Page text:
this last part of the fence is driving me crazy! The bracket the developer put in is bent so I can’t fix the wooden post to it.
can I drill into the concrete retaining wall? And if so, how do I do that?
As you can see from the pictures I tried to make it stable with the railings but how the railing isn’t straight for the fence pailings.
it’s my first home and my first time building a fence, thank you
Welcome to the Bunnings Workshop community. It's marvellous to have you join us, and thank you for sharing your question about your fencing.
From a warranty point of view, I suggest calling the developer and having them fix this bent steel mounting post. Please keep in mind that any attempt to repair the bent steel might damage the retaining wall and void your warranty.
However, if you are pressed for time and no longer care about the warranty there are a few techniques you can try to repair the bent steel. First, I suggest hammering it straight with a heavy-duty mallet.
My next recommendation is to build the fence frame first without attaching the bent steel. Attach the flat plate to the concrete retaining wall and when it is nice and tight, use a nut and bolt assembly to forcefully pull and straighten the steel to the timber post.
Before you start drilling into the concrete sleeper, I recommend calling the manufacturer of your concrete sleeper to find out how close to the edge can you drill into. Will your drilling hit the internal rebar support of the concrete sleeper? Will it void your sleepers guarantee?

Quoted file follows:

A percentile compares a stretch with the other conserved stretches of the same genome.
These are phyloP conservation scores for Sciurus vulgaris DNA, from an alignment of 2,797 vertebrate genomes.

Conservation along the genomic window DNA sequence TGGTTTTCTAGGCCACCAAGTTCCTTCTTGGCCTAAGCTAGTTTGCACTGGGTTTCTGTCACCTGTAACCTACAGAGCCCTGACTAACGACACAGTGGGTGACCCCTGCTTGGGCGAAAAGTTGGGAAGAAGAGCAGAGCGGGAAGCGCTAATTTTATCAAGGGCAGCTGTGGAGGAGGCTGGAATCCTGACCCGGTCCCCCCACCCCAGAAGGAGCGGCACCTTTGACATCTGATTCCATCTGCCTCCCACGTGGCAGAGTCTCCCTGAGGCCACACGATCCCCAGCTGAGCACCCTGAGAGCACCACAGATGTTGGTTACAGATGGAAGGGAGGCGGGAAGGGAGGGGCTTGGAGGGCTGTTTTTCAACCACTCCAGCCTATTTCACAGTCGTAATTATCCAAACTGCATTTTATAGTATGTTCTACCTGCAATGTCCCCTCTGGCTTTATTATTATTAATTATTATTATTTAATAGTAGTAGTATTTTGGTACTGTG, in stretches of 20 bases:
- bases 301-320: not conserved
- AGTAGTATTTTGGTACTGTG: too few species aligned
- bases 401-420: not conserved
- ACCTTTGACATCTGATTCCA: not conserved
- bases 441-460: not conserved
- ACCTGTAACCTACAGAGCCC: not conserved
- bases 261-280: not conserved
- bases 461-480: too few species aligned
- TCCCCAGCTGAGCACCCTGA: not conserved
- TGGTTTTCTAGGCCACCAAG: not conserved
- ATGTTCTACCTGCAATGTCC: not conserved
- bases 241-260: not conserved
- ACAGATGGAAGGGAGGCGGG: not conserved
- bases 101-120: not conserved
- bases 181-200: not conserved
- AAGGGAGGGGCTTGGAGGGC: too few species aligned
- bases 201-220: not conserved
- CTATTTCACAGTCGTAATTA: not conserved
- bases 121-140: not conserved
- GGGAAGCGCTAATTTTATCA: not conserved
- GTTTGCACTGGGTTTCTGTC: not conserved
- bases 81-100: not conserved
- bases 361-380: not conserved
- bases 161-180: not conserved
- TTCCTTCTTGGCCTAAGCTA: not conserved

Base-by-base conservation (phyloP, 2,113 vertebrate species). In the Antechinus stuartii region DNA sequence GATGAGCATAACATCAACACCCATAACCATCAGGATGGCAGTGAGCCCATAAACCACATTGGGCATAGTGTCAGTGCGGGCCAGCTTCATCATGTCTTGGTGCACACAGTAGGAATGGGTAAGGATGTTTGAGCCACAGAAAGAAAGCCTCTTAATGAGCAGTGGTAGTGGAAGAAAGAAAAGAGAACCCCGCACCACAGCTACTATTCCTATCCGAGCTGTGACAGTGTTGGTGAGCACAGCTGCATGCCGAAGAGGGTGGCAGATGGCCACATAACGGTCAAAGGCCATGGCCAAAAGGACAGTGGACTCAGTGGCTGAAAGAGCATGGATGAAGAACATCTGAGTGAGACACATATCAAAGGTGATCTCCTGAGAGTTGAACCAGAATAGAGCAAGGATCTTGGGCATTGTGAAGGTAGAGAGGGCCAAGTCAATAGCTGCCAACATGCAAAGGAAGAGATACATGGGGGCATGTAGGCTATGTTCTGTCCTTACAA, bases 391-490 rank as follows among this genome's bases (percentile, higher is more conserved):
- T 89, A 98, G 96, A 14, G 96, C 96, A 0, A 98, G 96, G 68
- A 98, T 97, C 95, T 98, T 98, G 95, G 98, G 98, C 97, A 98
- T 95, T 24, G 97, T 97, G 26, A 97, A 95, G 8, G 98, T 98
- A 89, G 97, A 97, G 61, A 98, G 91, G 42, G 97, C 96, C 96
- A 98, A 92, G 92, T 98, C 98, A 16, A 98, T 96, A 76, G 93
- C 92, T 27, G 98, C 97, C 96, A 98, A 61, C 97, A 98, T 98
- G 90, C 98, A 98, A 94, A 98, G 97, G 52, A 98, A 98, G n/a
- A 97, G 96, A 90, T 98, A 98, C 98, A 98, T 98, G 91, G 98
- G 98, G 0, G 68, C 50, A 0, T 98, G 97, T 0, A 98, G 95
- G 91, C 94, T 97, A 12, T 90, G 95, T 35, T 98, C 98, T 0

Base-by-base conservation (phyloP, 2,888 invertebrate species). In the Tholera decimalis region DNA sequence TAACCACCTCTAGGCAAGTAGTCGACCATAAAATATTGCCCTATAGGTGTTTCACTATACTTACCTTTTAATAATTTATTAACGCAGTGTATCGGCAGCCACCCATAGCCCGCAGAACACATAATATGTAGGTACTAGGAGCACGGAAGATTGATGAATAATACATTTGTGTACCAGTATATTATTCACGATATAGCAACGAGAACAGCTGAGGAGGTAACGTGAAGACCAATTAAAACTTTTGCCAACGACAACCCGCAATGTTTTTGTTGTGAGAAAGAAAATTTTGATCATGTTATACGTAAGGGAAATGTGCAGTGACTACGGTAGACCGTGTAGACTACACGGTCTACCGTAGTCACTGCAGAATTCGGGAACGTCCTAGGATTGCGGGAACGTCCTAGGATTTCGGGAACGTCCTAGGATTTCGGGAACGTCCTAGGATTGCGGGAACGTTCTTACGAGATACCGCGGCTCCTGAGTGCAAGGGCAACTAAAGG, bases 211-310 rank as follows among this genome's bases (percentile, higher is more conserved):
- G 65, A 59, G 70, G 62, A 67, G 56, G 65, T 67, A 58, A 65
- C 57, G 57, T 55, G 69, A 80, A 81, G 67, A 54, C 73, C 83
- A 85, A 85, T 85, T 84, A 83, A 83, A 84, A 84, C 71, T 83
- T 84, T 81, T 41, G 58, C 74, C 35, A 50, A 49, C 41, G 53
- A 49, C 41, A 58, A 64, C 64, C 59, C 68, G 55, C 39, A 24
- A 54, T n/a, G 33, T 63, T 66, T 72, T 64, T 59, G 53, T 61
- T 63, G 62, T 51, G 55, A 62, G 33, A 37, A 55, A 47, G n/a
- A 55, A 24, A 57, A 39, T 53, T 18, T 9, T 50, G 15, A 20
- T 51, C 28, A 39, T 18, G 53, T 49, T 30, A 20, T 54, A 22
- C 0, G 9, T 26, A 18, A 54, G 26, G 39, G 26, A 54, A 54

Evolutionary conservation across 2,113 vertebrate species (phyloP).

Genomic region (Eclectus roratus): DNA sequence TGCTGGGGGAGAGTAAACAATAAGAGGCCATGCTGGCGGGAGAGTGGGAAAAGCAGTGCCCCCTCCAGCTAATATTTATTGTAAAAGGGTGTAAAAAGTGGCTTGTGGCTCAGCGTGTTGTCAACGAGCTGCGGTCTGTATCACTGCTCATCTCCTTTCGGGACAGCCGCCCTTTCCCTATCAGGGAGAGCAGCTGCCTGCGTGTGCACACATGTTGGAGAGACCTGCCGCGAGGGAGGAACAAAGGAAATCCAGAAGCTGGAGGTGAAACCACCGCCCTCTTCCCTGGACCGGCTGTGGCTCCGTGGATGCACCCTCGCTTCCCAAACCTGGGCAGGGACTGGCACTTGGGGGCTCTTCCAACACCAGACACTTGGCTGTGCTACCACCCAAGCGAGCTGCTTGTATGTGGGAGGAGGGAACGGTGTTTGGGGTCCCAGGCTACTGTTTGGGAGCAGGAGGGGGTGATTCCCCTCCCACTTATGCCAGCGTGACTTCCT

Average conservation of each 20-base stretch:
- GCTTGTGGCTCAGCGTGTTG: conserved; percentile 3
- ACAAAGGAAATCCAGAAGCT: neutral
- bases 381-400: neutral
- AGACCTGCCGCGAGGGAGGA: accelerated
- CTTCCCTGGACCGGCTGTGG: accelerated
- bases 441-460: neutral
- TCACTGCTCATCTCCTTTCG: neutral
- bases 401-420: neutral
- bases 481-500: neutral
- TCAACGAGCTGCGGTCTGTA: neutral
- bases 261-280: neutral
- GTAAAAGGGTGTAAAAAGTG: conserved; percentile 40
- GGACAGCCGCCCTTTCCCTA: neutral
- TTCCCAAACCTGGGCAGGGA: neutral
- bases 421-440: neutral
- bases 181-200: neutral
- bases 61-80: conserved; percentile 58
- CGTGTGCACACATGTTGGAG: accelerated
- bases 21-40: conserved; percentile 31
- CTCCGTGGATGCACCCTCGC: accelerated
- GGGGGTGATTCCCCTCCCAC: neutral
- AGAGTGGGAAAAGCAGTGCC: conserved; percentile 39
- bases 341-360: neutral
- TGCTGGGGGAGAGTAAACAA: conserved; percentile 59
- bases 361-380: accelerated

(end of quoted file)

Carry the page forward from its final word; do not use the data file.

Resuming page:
Please remember to wear personal protection such as gloves, goggles and a mask when working on your repairs.
If you have any other questions we can help with, please let us know.
Good Morning @morane1
Bugger and a few more buggers 😕 I definently would be contacting the original constructors. If you have been through all of that and are after a solution You could try this.
Remove your fence post. Find a steel tube that fits over that tag (Drill hole in one end so you can tie a decent rope to.) The put the pole over the tag and have some hold it so its aligned and then someone else pull on the rope. Making sure to leep the long tube as close to the bottom of that tag.
I am think 6ft (1.8m) long gal tube to use
If thats not something you are happy to try I would drill the gal post in the ground to mount your post to instead. I wouldnt drill the cloncrete panels as think they could crack.
Afternoon Morane @morane1
Just a welding suggestion. Take that back plate off which is doing little and move it what looks like 50mm and weld it in the vertical position.
Take the paling off and then remove the post
Sledge hammer that bent plate to the vertical - as best you can.
Reposition the post so that it's vertical and bolt to the welded plate.
The bent plate should now be close enough to clamp - and when those two corners meet, tack weld them.
You've now created a large plate-angle which in my opinion will be more stable.
Bolt however you like.
Keep creating the fence - when finished, you can always come back and angle grind the tack welds off and remove the back plate.
Looking at your photos Morane - are you building on a mountain base in Nepal?! 😁
Why are those gal H-sections so much larger (inside width) than the concrete sleepers?